This story is repeated every year in Sikkim and at several places.
Infact the entire northeastern region of the country faces the brunt of landslides. Landslides are difficult to predict, though in some cases warning signs are there, but people prefer to ignore them. Factors that trigger landslides in the mountain terrains of north western and north eastern Himalayas are 1) Geomorphology; 2) Rock types; 3) Geological structure; 4) Climate and rainfall; 5) Drainage; 6) Seismicity and 7) Human activities.
Out of theses the first six are beyond human control but the last factor is the contribution of man himself. A study conducted by the GSI in Mizoram reveals that out of the 505 slopes 83 susceptible to very high landslide hazard; 177 to high landslide hazards, 236 to moderate hazards and nine to low landslide hazards. It goes without saying that despite this information if the state government or the people of Mizoram decide to start development/construction activity on slopes falling in very high or high landslide zones then engineering measures will be of no help to protect mass destruction.
The first and foremost condition to start any construction activity on a hill slope is the provision for adequate drainage. It is unfortunate that the society in these mountain terrains has closed its eyes towards this important factor and the investigation reports of most landslides point to slope failure due to heavy precipitation and lack of drainage.
The Kalka-Simla Rail line is a classic example of proper drainage. It is this measure taken by the British engineers that has made the slopes stable along more than a century old rail track winding its way to Simla. The British had developed similar drainage for Nainital and also for the Darjeeling rail track. Alas wherever the drainage has been blocked due to human apathy, nature has taken over and landslides are abundant.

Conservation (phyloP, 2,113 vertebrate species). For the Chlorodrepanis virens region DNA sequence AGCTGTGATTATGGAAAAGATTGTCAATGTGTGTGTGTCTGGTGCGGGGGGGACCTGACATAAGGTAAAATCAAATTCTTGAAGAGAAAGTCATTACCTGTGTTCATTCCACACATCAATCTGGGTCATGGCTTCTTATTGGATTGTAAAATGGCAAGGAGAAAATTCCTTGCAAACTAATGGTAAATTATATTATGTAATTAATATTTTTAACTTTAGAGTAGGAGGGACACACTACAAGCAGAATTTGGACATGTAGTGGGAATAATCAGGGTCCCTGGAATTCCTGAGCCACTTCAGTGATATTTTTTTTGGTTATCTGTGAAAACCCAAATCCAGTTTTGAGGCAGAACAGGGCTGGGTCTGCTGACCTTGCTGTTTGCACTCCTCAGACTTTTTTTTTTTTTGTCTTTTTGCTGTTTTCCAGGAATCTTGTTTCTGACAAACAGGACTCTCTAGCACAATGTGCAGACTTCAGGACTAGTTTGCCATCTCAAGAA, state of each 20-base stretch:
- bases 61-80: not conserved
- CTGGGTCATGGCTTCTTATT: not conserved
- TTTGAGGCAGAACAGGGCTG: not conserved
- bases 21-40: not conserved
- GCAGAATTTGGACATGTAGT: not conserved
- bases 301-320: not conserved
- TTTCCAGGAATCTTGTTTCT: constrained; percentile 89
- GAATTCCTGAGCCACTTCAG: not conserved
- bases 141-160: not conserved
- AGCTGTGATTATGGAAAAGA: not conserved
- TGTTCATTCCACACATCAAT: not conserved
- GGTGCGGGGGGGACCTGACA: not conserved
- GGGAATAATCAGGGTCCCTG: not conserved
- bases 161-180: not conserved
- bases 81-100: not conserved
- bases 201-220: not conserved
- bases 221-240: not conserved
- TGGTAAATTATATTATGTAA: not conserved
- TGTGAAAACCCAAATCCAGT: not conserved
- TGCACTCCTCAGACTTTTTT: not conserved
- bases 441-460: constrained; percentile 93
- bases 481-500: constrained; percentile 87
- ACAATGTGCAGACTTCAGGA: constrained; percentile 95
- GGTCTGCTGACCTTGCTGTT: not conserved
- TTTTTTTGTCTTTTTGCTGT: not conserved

Landslides and mountains are synonymous. It is impossible to imagine a landslide minus a mountain. The only way to avoid them is to know about them and take precautions and remain always prepared. Not only the Himalayas, landslides are a problem in all the highland terrains like western and eastern Ghats, the Nilgiris and the Vindhya mountain ranges of central India. In the Nilgiri hills the laterite layers sandwiched between the hard rocks get eroded and during monsoon, the lose laterite material slides down. The major landslides in the Nilgiri hills are the Runnymede landslide, the Glenmore slide, the Coonoor slide and the Karadipallam slide. In the recent times, casualties and damage due to landslides have increased in the Nilgiri hills. During October-November 1978, 90 people died. Similarly a landslide at Amboori in Kerala buried 23 people alive.
The mountain slopes governed by the laws of Gravity and lubricated by water will continue to slide. We can only avoid mishaps by taking precautions. Landslides can be considerably reduced in numbers and magnitude, if each individual resident plants a tree on the slope. Alas!
Landslides and heavy rains lead to flash floods and even normal floods in the valleys. How the rivers get flooded, why do we have more floods despite less rains etc will be topics of some of the articles in the coming weeks.